"First I thought it will get over by next day morning but I could not believe that these terrorists took all of us hostage for more than 36 hours," he said.
Police said 93 guests had been evacuated so far. On Thursday, the vice-chairman of the Oberoi Group of hotels, S.S. Mukherji, said that about 200 people were trapped inside the hotel.
At least one militant was holding two hostages in the luxury Taj Mahal Hotel, 36 hours after the brazen, coordinated attacks in the city that police said killed at least 130 people. Army Commander Lieutenant-General N. Thamburaj said.
He told reporters that almost all guests and staff had been evacuated from the Taj and the operation would be wrapped up there in a few hours.
A chief of an Indian commando unit flushing out militants at the Taj Mahal said that he saw 12 to 15 bodies in one room.
"We found 12-15 bodies," the commander, whose face was disguised in a black scarf and sunglasses, told a news conference.
The commandos found money, ammunition and an identity card from Mauritius thought to have belonged to the militants.
Mumbai, a city of 18 million, is the nerve-center of India's growing economic might and home to the "Bollywood" film industry.
Hindu-dominated India, which has a sizeable Muslim minority, has been hit by militant attacks for decades. But this strike seemed aimed at crippling its ability to draw foreign investment.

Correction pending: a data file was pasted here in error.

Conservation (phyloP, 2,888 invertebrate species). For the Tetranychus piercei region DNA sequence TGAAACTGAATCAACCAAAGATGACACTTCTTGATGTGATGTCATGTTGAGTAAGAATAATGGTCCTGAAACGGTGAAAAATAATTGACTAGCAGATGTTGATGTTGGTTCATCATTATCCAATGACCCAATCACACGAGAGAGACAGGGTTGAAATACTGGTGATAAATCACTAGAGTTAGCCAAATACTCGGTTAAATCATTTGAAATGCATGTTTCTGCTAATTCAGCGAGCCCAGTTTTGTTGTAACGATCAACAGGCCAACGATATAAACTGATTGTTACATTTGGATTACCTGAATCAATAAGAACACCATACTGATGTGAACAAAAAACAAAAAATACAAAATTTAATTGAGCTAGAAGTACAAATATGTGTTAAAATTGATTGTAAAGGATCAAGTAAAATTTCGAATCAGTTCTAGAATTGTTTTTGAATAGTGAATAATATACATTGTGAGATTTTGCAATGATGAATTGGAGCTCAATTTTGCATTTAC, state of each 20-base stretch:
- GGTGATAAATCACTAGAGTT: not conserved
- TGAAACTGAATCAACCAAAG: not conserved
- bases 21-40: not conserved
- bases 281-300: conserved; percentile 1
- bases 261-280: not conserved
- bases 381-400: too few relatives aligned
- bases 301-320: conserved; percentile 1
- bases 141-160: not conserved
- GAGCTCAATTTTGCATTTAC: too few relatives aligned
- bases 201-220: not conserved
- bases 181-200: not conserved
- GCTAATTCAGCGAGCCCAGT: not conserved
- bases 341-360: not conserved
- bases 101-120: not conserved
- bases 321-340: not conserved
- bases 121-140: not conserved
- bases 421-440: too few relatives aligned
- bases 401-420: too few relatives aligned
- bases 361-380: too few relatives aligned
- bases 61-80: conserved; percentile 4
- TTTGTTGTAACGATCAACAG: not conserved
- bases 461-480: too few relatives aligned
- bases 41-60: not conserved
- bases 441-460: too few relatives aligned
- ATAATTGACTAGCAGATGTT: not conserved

Australia upgraded its travel warning for India on Friday, telling its nationals to reconsider any plans to go there "because of the very high risk of terrorist activity".
Eyewitnesses have described dramatic scenes of terror in Mumbai-- from bodies in pools of blood to desperate hotel guests arming themselves with cleavers to survive.
Caught up in the brazen attack on India's financial hub, many said they cowered in the dark for hours, waiting to be rescued and fearing the militants would shoot them dead at any moment.
"We heard some gunshots. We barricaded the restaurant and we moved everybody into the kitchen," said Faisul Nagel, a South African security guard who was in the Taj Mahal hotel with colleagues when the assault began.
Using tables and refrigerators to barricade themselves in, Nagel said they armed themselves with the only weapons they could put their hands on.
"We basically put the lights off in the restaurant just to create an element of surprise. And we armed ourselves with kitchen knives and meat cleavers," he said.